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            Letter from Edward Greatbatch.
Gaines Mill on the 27th, came near being
 gobbled  at Malvern Hill, where it held the
woods on the left for two days, and finally succeed-
ed in reaching Harrison s landing,  pretty well used
up.      It suffered again at Bull Run the 2nd;
but only looked on at Antietam, being in the re-
serve.    It has now about 300 men left of the 
925 with which it joined the Army of the Poto-
mac.      Received a letter from Edward Great-
batch, or Bristol, as he always signs himself, da-
ted Camp Montgomery, near Corinth, Miss.    It
is written in the lad s usual artless, ill-spelt man-
ner and tells the story of his recent experience as a 
soldier.   His regiment was in the thickest of the
fight (on the third and fourth of this month) between
the rebel force headed by Price, Van Dorn, Villi-
pigue and Lovell, the union men being under command
of Rosencrans; the action ending in the  entire route 
of the former.     Of 300 of the 52 Illinois Volunteers
75 came out  casualties,  only 7 being severely woun-
ded, none killed.        Edward got a bullet sent into
his haversack.   His regiment joined in the pursuit,
 about 40 miles, towards Holly Springs  the way
being littered with baggage, wagons and caissons.
It  had a fight on the Hatchee River, which re-
sulted in the loss of many  (?Confederates.)   The
battle here was fought on the outskirts of the
town, of which, at one time, the enemy had part
Title:Thomas Butler Gunn Diaries, Volume Twenty-One: page thirty-eight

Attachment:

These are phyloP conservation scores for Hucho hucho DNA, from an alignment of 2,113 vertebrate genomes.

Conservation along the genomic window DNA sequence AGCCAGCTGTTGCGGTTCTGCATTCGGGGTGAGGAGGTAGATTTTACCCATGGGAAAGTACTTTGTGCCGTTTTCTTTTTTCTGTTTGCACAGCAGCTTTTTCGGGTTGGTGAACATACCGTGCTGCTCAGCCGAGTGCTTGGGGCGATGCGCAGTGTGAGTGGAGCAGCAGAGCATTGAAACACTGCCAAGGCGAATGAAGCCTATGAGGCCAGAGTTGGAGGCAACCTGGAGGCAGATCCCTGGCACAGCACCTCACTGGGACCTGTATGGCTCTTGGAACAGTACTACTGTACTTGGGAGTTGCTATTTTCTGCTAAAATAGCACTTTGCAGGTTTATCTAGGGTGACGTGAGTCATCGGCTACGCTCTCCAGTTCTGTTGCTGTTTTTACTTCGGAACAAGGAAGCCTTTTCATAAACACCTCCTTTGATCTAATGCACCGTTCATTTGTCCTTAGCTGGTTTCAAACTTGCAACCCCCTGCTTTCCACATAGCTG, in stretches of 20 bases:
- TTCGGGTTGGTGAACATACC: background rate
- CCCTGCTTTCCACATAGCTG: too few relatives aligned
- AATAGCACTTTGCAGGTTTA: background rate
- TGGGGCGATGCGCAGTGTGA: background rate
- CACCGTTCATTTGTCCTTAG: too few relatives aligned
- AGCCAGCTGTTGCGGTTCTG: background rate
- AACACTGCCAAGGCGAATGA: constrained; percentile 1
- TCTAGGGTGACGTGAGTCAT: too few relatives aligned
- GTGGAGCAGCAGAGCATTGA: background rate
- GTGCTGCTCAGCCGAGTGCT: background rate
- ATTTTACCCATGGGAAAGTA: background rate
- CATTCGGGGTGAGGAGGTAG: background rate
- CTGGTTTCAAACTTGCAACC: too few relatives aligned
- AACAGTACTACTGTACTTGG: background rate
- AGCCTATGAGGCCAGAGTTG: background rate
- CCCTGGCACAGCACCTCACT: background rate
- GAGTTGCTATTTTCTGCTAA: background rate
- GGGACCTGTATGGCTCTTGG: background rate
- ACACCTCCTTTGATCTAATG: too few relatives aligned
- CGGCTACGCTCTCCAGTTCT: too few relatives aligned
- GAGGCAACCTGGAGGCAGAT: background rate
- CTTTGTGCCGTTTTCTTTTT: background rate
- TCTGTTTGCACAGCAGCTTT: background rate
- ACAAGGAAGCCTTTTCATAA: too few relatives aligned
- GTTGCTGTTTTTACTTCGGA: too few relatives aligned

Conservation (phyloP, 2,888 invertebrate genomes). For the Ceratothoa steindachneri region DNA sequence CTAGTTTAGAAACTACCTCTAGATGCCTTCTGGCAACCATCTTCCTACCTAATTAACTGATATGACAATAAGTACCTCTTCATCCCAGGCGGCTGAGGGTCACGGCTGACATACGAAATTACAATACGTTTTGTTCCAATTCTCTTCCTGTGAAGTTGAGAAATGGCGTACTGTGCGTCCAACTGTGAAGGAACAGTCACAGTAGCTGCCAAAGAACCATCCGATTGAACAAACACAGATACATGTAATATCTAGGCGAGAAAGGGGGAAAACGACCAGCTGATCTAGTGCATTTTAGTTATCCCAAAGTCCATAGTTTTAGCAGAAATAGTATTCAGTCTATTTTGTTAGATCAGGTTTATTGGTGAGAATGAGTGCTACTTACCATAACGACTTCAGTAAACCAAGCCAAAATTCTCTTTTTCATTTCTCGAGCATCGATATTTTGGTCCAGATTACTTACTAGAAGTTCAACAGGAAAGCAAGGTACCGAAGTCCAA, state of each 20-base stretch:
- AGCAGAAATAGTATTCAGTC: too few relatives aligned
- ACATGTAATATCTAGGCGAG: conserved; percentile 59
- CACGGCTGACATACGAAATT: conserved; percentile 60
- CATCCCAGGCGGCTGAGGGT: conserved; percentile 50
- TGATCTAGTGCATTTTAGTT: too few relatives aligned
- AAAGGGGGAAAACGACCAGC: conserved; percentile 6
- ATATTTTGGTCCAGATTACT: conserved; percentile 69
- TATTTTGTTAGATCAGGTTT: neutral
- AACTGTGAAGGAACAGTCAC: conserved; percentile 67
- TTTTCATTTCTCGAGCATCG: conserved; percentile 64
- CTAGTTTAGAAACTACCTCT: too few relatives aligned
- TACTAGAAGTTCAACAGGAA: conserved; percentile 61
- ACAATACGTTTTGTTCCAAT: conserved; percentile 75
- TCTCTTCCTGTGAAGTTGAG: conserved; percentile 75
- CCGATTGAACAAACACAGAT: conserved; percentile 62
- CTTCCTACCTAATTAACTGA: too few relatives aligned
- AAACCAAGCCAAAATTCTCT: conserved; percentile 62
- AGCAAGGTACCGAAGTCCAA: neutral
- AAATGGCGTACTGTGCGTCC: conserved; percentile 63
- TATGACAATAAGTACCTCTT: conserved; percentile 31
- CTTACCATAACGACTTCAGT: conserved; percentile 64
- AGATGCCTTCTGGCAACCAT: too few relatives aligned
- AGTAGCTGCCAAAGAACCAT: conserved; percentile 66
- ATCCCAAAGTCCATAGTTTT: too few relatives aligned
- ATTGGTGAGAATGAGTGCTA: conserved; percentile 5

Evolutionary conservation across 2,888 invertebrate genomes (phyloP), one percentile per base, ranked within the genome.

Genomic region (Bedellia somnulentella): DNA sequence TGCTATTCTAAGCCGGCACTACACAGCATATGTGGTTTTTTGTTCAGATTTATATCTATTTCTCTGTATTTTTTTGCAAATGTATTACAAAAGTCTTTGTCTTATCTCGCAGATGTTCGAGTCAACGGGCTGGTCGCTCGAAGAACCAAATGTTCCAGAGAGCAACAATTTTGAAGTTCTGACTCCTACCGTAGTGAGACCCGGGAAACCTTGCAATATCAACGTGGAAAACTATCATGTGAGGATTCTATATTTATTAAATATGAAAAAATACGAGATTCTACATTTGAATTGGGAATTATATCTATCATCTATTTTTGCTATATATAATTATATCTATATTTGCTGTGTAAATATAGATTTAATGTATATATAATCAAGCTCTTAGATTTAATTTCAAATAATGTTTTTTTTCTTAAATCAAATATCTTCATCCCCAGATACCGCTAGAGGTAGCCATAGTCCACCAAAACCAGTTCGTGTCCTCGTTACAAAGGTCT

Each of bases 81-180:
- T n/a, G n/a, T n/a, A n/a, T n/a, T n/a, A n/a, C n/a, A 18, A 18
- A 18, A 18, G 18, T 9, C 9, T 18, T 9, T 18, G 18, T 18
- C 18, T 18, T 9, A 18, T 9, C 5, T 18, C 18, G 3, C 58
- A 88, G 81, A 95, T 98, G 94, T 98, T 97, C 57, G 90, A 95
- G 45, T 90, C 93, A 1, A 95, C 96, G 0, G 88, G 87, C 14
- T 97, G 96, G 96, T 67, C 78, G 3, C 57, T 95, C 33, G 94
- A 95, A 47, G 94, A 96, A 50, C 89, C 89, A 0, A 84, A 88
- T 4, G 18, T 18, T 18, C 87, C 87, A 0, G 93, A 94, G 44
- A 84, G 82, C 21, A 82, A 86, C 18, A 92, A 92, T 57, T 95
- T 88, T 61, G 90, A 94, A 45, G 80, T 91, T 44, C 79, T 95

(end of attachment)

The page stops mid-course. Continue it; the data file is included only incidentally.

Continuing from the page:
Description:Describes a letter received from Edward Greatbatch, in which he describes the Second Battle of Corinth.
Subject:Battle of Corinth, Second (Miss.); Civil War; Greatbatch, Edward (Bristol); Gunn, Thomas Butler; Illinois Infantry Regiment, 52nd; Lovell, Mansfield; Military; Price, Sterling; Rosecrans, W.S.; Van Dorn, Earl; Villepigue, John Bordenave; Winchester, S.
Coverage (City/State):[New York, New York]; Corinth, Mississippi
Scan Date:2010-10-18


Title:Thomas Butler Gunn Diaries, Volume Twenty-One
Description:Includes Gunn's descriptions of his experiences as a war correspondent for ""The New York Tribune"" at New Orleans, Louisiana, and Baton Rouge, Louisiana; boarding house living; a visit to the Rawlings family; a fight with Mr. Blankman at his boarding house; his journey on the North Star with the Banks expedition; the re-occupation of Baton Rouge by Union forces; a visit to a sugar plantation in Louisiana; and Fanny Fern's daughter Grace Thomson's death.
Subject:African Americans; Boardinghouses; Bohemians; Civil War; Gunn, Thomas Butler; Journalism; Military; Publishers and publishing; Transportation; Travel; Women
Coverage (City/State):New York, New York; New Orleans, Louisiana; Baton Rouge, Louisiana
Note:Thomas Butler Gunn was born February 15, 1826, in Banbury, England, and came to New York in 1849. During the Civil War he worked as a correspondent for the New York Tribune and the New York Evening Post. He returned to England in 1863, and died in Birmingham in April 1903. The collection includes twenty-one volumes of his diaries, including newspaper clippings, letters, photographs, sketches, and various other items inserted by Gunn. Diary entries date from July 7, 1849, to April 7, 1863, and include his experiences with the New York publishing and literary world, his descriptions of boarding houses, his travels throughout the United States, and his experiences traveling with the Federal army as a Civil War correspondent.
Publisher:Missouri History Museum
Rights:Copyright 2010 Missouri History Museum.
Source:Page images, transcriptions, and metadata of the Thomas Butler Gunn diaries have been provided by the Missouri History Museum.